New relationships in private banking

Participants:

Kurt Schenk - Dresdner Private Bank
Siegfried Peyer - Pictet & Cie
Pierre F. Baer - Credit Suisse Private Bank
Nick Lordá- FinanceAsia

Nick Lord: The topic today is new relationships in Private Banking. What challenges do you now face when building relationships with your clients?

Pierre Baer: I think that the challenges are increasing and they are different than they were a few years ago. First, there is increasing competition from both established as well as non-established players. I think we're seeing a change in the customer profiling as well. We are seeing people who are becoming wealthy who have no experience in private banking prior to becoming wealthy, typically the nouveau rich in the proper sense of the term. We are looking at IT savvy people, technology savvy people who have become wealthy through IPOs. These people are rather young and they look at the business quite differently than say their fathers did and their expectations are obviously very different.

Siegfried Peyer: I would fully endorse what has just been said. I see also that technology has obviously had an impact on our business as well, because technology has made our activities much more transparent vis-a-vis the clients and as has been mentioned many of the clients are now much more tech savvy and know how to take this information about different markets, about competitors and about fees. So I think the internet and technology in general has had and will continue to have a huge impact on our business.

Kurt Schenk: I agree with Pierre and Siegfried. Competition is much more fierce, clients' demand broadened and technology has made our activities much more transparent. Nevertheless, the key to a successful relationship remainsátrust. Clients want to trust the organization and the individual they are banking with and that will not change.

NL: Is it just a means of communication with your client, or is it access to information, or is it something more? Is it something deeper?

SP: Well for us, technology comes in stages. We find that in the first stage it's more of an informational tool, or a means of communication between the two parties. So the internet today is mainly used to obtain information about your account, about transactions, about sending e-mails back and forth, but probably further down the road this will change and as people get more knowledgeable and as the infrastructure gets even better and we'll see what happens then. But I think for the time being it is more of an informational tool and communications tool.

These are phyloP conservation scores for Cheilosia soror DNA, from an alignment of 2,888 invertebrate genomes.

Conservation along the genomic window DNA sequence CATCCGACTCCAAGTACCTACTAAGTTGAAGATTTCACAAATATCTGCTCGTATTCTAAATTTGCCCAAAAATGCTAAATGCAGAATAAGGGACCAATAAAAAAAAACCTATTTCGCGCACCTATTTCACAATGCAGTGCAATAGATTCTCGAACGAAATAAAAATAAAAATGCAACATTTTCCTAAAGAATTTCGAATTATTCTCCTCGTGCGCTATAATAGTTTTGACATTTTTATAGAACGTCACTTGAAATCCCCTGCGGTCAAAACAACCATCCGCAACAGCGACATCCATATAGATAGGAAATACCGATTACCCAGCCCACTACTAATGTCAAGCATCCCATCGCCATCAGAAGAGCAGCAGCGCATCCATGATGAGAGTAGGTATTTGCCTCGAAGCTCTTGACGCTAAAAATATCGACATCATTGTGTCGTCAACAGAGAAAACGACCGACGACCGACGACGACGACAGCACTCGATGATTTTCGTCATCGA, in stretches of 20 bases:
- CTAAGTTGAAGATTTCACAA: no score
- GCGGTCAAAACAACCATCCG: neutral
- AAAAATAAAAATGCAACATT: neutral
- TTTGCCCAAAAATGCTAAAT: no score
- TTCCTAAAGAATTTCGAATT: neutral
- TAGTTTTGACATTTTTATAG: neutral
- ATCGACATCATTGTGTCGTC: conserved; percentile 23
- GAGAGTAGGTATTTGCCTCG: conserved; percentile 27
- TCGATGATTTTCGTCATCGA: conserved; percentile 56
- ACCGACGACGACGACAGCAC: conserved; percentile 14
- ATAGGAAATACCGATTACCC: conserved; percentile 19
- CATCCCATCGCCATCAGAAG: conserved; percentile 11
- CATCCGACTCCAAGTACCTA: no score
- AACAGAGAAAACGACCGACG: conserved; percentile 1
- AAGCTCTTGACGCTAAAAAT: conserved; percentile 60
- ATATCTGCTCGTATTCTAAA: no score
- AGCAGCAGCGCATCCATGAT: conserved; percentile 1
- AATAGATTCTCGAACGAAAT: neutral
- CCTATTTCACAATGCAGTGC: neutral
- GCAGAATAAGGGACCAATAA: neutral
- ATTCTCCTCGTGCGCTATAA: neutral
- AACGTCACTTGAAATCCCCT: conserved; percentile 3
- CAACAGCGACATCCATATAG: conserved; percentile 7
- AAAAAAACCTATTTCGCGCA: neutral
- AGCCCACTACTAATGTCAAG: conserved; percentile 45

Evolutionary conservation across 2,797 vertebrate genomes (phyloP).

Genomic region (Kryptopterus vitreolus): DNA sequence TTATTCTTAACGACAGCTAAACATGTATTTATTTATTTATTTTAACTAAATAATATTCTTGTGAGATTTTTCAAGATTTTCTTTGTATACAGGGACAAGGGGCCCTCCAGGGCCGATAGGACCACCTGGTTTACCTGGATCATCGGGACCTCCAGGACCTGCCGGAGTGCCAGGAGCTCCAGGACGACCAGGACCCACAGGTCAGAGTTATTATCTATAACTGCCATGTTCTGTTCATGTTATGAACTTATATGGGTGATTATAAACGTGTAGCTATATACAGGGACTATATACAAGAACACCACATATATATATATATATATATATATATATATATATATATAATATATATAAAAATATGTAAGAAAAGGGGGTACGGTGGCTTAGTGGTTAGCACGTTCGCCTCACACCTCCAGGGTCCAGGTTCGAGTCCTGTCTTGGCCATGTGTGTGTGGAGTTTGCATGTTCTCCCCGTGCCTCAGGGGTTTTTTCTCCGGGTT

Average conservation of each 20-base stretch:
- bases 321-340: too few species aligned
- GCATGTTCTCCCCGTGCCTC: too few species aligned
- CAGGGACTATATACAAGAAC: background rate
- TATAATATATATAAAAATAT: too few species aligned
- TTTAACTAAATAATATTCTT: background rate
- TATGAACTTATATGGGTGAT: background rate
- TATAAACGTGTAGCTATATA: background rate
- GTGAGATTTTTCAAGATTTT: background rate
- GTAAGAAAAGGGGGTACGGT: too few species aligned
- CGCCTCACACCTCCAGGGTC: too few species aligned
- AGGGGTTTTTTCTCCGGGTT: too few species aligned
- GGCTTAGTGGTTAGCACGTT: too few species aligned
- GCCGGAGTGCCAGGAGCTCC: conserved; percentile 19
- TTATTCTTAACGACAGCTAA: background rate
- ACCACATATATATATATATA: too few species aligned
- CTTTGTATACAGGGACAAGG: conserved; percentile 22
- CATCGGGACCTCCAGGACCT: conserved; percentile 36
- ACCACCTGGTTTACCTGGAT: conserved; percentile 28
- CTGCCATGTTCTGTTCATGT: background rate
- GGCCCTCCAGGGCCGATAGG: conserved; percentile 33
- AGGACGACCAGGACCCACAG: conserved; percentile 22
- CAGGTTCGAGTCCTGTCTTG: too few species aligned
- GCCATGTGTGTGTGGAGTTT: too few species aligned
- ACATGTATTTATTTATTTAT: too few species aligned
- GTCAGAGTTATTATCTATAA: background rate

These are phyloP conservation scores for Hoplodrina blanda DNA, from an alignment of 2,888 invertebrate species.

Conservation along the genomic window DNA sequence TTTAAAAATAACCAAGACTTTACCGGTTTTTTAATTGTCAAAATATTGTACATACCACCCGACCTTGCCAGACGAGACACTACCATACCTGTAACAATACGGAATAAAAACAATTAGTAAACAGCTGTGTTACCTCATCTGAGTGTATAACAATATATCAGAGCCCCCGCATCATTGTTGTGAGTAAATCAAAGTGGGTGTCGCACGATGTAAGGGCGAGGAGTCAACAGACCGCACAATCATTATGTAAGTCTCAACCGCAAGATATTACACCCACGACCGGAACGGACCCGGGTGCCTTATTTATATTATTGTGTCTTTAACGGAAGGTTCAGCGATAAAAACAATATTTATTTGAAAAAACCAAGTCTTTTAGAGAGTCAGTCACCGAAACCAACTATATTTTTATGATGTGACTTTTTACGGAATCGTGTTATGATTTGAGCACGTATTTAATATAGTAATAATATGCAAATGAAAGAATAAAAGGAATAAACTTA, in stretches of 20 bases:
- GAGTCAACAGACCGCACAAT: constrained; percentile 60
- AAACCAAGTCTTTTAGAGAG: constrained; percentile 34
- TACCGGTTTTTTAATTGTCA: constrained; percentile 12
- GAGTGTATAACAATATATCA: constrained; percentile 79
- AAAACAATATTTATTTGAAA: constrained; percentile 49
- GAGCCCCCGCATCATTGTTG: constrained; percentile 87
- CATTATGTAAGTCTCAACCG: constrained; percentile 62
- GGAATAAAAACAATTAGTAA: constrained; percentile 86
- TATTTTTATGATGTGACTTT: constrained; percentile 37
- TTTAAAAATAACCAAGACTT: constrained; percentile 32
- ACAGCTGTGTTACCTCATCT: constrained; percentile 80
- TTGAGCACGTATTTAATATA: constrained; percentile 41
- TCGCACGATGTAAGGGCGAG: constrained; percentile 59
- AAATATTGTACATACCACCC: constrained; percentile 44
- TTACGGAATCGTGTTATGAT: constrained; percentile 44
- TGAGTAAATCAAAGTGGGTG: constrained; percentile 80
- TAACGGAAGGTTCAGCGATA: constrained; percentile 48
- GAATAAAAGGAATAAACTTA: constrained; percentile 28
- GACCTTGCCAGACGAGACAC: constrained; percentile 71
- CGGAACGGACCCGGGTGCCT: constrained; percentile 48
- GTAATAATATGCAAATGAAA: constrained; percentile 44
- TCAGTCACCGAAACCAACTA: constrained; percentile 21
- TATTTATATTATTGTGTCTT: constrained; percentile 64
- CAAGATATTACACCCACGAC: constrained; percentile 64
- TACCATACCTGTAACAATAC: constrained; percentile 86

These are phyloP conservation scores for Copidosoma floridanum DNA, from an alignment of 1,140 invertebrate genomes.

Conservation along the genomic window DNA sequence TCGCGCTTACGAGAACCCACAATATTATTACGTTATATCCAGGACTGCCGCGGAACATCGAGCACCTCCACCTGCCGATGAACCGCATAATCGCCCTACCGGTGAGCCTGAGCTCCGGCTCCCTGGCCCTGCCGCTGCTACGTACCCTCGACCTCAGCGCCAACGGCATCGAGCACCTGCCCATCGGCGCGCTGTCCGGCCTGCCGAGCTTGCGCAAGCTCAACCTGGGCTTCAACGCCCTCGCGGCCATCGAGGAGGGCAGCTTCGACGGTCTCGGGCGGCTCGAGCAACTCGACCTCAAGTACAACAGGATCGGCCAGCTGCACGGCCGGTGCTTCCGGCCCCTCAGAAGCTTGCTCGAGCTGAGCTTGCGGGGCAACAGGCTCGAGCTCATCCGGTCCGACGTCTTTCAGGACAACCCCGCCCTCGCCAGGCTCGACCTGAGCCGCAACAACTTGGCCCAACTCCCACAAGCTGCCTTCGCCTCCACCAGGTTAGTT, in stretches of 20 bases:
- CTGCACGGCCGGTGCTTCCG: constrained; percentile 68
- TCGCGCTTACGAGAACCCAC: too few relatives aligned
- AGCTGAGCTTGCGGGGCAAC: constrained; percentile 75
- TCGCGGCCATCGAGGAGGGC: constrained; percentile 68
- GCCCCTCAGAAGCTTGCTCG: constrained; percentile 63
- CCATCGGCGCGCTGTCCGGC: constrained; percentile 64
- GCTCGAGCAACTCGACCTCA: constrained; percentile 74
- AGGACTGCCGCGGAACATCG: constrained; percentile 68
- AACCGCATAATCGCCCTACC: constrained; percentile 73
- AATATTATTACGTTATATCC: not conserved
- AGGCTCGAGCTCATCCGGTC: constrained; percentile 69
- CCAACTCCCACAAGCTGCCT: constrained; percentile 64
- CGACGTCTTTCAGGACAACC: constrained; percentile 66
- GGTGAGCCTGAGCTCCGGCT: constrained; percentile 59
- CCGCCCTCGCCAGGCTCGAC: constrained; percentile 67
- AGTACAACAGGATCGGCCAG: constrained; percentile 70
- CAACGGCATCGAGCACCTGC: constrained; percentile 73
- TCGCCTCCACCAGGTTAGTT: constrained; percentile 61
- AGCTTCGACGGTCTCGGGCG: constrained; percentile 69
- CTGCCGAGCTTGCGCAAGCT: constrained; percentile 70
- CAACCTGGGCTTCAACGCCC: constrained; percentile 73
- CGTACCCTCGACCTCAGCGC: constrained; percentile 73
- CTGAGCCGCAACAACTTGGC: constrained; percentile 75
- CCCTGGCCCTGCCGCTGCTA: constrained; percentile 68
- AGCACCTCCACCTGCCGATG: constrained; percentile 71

KS: Through these new tools, it allows us to communicate with the client with greater ease and makes us therefore moreáefficient.

NL: So it doesn't replace the essential nature of private banking, which is the personal service?

SP: That will always remain a cornerstone of our activities because we do not see people shifting totally to an anonymous platform, where they manage the portfolios themselves, they don't know who's behind at the other end and never have human contact to explain what's going on. So I think the advice, the handholding, the trust component of it will always be vested in a personal relationship with the client.

KS: With the slowdown of the US economy and the weakened stock markets, an increasing number of individuals are seeking the help of private bankers to restructure their current portfolio, to diversify their investments and protect their wealth. It seems that in today's market environment clients appreciate the professional advice much more than in a bull market.

NL: If technology is meant to replace personal service, why do Internet-based financial service providers start offering advisory services?

PB: Ultimately what the private banker does, or should do, is listen to the client, find out what the needs of the client are, then fulfill those needs with a whole array of product specialists. So with the internet it will allow you to do some transactional activity really cheap, typically with a brokerage, but that's only one portion of the whole wealth. So maybe another portion of the person's wealth is in a managed account for the longer term, maybe another portion is doing FX trading fairly aggressively. So the role of the private banker is to help also divide the assets into these different categories and let the client then speak to the specialists for these different products, rather than try and do everything him or herself.

KS: About a year ago a client shifted his whole portfolio to an internet financial service provider. Recently he came back to us, realizing that as a professional he does not find the time for his own investments.